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Operation Flaming Dart was a U.S. and South Vietnamese military operation, conducted in two parts, during the Vietnam War.

Operation Flaming Dart
Part of the Vietnam War
Date7–24 February 1965
Result Strategic USAF and RVNAF failure; escalation of the war
 United States
 South Vietnam
 North Vietnam
Commanders and leaders
United States Lyndon B. Johnson Vietnam Ho Chi Minh



United States President Lyndon B. Johnson in February 1965 ordered a series of reprisal air strikes after several attacks on U.S. bases by Vietcong units, particularly in reply to a mortar attack at Pleiku. During these attacks, VC sappers planted demolition charges that destroyed four C-7 Caribous, four light aircraft, and five helicopters and damaged a further eleven helicopters.[1]


Forty-nine retaliatory sorties were flown for Flaming Dart I on 7 February 1965. Flaming Dart I targeted North Vietnamese army bases near Đồng Hới, while the second wave targeted Vietcong logistics and communications near the Demilitarized Zone. Among the pilots was Republic of Vietnam Air Force (RVNAF) Air Marshal Nguyễn Cao Kỳ, then a member of Vietnam's ruling junta.[2]

The Vietcong attacked a hotel billeting U.S. personnel in Qui Nhơn in reaction to Flaming Dart I, prompting the Flaming Dart II air strikes. The U.S. Navy launched 99 fighter-bombers from three aircraft carriersUSS Hancock, USS Coral Sea, and USS Ranger. While the naval aircraft bombed Chanh Hoa, the RVNAF and the U.S. Air Force attacked Chap Le. The VNAF used 28 propeller-driven A-1 Skyraiders, while the USAF had an equal number of jet-powered F-100 Super Sabres on target. While Americans with Farm Gate had been flying combat with their South Vietnamese counterparts, the USAF strikes in South Vietnam escalated the war by their use of jet aircraft.[3]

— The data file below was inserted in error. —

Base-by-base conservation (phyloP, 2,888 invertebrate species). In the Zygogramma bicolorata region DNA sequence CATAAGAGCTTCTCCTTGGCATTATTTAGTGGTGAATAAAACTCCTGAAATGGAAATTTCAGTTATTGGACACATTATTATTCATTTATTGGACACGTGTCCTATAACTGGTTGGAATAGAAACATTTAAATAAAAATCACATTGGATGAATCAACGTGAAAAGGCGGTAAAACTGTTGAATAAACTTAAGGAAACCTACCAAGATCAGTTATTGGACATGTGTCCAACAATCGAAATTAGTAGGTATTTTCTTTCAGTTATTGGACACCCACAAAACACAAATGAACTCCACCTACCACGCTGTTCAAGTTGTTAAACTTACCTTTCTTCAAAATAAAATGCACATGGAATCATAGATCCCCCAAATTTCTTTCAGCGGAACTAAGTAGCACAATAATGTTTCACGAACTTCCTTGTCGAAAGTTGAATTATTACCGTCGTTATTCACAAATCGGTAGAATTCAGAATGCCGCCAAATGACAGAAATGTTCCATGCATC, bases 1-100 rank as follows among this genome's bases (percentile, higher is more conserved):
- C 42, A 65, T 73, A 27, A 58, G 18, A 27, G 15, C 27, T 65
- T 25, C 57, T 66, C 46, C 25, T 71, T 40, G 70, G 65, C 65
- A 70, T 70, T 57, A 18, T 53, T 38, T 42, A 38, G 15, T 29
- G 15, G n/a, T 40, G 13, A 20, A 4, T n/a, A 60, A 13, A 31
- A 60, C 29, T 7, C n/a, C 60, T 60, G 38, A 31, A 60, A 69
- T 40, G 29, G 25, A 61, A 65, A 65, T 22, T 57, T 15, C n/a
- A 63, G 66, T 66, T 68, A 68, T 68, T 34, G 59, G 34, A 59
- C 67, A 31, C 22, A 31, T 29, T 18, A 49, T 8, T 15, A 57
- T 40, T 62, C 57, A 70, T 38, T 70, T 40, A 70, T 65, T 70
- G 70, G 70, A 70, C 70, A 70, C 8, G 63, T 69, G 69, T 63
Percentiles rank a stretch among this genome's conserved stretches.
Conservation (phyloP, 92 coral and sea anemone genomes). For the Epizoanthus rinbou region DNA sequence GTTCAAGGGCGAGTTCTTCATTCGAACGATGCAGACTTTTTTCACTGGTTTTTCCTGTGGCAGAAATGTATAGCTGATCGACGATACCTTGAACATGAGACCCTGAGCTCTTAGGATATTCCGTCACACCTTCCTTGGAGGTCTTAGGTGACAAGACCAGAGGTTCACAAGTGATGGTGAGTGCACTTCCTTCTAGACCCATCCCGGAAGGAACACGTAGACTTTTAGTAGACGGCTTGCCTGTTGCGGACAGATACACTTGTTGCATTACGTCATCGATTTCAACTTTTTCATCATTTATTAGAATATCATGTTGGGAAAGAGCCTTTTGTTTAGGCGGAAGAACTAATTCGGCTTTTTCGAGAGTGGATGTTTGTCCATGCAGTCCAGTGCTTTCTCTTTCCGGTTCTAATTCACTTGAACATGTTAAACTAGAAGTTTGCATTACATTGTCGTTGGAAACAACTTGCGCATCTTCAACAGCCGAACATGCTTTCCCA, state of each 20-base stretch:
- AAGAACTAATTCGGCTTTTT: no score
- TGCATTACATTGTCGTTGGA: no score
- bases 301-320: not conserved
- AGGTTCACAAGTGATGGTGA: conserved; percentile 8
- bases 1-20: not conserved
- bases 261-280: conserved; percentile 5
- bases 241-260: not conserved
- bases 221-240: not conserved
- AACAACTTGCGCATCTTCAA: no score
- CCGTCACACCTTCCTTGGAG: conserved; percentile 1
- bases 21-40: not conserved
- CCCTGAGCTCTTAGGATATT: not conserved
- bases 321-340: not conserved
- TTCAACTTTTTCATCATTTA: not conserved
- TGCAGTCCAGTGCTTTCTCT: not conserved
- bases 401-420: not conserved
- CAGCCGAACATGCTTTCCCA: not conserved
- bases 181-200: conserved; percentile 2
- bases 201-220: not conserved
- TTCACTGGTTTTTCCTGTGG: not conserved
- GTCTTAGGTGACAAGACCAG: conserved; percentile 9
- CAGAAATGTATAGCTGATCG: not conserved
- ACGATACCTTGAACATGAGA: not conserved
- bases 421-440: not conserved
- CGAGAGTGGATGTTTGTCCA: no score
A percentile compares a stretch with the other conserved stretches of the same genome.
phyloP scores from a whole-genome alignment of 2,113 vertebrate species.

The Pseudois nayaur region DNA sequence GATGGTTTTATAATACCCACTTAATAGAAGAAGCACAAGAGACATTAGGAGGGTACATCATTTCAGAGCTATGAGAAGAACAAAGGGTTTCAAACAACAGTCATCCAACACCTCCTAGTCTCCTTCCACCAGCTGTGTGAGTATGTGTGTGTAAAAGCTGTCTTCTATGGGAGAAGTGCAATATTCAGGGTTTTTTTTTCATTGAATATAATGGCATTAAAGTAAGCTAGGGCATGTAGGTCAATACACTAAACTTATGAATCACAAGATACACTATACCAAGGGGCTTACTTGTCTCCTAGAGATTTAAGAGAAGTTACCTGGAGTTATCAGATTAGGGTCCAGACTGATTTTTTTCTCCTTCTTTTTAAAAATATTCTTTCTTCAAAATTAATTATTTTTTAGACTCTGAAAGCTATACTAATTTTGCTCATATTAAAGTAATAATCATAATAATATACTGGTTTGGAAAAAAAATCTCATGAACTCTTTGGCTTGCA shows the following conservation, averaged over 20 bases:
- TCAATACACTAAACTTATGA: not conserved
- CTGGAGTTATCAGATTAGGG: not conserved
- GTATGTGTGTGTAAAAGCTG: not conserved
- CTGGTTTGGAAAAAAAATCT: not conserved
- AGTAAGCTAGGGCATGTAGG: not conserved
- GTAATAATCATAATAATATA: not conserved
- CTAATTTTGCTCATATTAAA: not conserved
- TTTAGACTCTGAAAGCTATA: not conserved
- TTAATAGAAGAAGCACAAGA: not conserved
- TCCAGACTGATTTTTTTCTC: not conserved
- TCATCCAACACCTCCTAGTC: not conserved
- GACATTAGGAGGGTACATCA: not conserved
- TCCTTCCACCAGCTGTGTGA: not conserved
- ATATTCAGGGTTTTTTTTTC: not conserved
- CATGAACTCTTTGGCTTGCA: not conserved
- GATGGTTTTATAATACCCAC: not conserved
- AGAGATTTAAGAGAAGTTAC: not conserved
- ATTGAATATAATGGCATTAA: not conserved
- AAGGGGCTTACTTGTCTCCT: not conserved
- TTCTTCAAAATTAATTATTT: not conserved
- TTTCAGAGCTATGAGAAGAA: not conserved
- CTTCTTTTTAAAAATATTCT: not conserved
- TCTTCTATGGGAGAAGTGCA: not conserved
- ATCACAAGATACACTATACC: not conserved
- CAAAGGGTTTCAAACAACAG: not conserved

American reaction to Communist escalation was not restricted to the bombing of North Vietnam. Washington also escalated its use of air power when it authorized the use of U.S. jet attack aircraft to engage targets in the south. On 19 February, U.S. Air Force B-57s conducted the first jet strikes flown by Americans in support of South Vietnamese ground units. On 24 February, Air Force jets struck again, this time breaking up a Communist ambush in the Central Highlands with a massive series of tactical air sorties. Again, this was an escalation in the U.S. use of air power.[4]


The Operation Flaming Dart raids were later followed by Operation Rolling Thunder, which began a 44-month campaign on 2 March 1965.[5] Other aerial campaigns were also waged during the war. By war's end, the American bombing campaigns during the Vietnam War amounted to the heaviest aerial bombardment in history, totaling 7,662,000 tons of ordnance.[6]

See alsoEdit


  1. ^ Clodfelter, p. 58.
  2. ^ Clodfelter, p. 58.
  3. ^ Clodfelter, pp. 58-59.
  4. ^ Clodfelter, p. 59.
  5. ^ Clodfelter, p. 59.
  6. ^ Clodfelter, p. 225.


  • Clodfelter, Micheal. Vietnam in Military Statistics: A History of the Indochina Wars, 1772-1991. McFarland & Company, 1995. ISBN 0786400277, 9780786400270.
  • Frankum, Ronald Bruce. Like Rolling Thunder: The Air War in Vietnam, 1964-1975, Rowman & Littlefield, 2005. ISBN 0742543021, 9780742543027.